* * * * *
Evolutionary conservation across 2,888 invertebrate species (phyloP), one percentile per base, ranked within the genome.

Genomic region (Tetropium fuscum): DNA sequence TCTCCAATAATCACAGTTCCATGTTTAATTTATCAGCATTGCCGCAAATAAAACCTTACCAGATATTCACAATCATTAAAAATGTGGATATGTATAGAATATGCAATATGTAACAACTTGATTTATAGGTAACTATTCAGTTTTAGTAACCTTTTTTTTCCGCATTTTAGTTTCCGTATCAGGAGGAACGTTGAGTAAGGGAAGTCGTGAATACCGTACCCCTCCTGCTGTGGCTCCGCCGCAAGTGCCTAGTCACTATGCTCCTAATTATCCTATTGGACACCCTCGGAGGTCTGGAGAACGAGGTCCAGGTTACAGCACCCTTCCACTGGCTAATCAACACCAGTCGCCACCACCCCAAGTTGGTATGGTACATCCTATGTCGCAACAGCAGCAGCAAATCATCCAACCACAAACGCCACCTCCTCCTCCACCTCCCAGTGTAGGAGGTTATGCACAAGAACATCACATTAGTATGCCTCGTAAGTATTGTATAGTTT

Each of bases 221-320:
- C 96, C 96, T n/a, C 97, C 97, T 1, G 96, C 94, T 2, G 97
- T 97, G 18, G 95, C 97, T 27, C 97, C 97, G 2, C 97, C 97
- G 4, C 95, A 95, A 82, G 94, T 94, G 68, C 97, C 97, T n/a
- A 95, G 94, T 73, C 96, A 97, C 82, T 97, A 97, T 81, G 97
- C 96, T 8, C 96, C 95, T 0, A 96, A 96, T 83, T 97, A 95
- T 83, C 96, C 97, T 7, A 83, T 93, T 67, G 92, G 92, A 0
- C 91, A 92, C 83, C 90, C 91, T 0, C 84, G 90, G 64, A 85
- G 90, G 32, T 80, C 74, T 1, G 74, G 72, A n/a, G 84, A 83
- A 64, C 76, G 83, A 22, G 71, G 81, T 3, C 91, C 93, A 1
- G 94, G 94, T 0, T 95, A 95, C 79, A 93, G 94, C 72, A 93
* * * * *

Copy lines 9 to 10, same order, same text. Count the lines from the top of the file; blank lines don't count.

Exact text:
- T 83, C 96, C 97, T 7, A 83, T 93, T 67, G 92, G 92, A 0
- C 91, A 92, C 83, C 90, C 91, T 0, C 84, G 90, G 64, A 85